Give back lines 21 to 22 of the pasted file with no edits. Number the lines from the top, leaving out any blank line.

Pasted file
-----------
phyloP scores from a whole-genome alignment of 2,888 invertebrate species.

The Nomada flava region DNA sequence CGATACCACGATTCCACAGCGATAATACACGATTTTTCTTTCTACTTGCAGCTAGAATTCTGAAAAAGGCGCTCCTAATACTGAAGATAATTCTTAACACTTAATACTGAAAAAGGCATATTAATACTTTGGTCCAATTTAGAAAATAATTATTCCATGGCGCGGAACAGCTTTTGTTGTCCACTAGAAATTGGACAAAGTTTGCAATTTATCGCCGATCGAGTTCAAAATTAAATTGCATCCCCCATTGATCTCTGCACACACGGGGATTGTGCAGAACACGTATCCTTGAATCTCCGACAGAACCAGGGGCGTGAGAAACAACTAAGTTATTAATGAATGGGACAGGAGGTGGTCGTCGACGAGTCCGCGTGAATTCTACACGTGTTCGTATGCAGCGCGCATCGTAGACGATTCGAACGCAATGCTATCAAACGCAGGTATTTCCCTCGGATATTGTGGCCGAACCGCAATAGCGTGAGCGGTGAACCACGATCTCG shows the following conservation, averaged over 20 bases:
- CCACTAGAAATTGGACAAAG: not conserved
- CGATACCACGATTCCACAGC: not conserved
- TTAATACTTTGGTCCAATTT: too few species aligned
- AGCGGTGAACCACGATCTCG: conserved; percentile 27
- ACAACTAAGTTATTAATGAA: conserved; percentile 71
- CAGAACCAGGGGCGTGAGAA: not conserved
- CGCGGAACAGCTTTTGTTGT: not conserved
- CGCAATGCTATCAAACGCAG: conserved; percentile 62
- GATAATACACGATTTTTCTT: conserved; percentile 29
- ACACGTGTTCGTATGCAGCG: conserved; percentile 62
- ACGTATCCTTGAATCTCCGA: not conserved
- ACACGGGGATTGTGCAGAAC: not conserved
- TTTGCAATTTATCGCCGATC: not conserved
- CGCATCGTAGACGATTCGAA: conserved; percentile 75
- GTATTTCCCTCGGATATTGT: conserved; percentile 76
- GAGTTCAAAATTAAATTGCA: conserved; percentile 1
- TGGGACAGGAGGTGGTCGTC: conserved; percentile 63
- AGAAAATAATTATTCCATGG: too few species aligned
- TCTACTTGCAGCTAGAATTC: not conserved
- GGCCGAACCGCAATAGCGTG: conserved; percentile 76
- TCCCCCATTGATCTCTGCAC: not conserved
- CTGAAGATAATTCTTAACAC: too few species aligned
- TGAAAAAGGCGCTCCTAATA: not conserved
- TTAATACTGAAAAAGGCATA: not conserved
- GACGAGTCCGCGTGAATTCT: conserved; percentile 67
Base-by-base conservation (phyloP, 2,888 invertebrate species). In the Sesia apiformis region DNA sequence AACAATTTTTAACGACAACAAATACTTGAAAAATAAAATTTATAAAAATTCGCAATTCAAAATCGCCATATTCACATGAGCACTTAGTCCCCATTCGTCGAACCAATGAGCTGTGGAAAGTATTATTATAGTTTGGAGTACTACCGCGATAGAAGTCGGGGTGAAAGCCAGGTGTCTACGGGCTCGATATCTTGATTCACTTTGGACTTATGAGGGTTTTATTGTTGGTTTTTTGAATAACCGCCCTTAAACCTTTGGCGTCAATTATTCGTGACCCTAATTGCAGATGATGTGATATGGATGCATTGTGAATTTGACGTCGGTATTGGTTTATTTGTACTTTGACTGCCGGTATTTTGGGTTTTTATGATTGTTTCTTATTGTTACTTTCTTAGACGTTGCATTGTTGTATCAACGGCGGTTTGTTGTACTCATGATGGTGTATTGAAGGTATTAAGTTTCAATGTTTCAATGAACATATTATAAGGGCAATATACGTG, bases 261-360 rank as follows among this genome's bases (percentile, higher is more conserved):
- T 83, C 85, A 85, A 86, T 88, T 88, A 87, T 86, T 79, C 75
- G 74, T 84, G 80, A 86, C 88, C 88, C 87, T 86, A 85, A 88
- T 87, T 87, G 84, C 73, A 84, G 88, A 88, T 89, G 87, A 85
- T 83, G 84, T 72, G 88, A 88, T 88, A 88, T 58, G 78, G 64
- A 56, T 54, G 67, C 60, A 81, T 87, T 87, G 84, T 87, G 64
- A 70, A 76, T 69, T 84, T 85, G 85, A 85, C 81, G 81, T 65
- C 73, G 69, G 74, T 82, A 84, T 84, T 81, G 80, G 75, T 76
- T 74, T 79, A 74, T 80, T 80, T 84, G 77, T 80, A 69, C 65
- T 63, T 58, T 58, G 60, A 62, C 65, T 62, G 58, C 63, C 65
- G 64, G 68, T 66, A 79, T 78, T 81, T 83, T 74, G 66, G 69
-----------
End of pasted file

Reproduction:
- TCTACTTGCAGCTAGAATTC: not conserved
- GGCCGAACCGCAATAGCGTG: conserved; percentile 76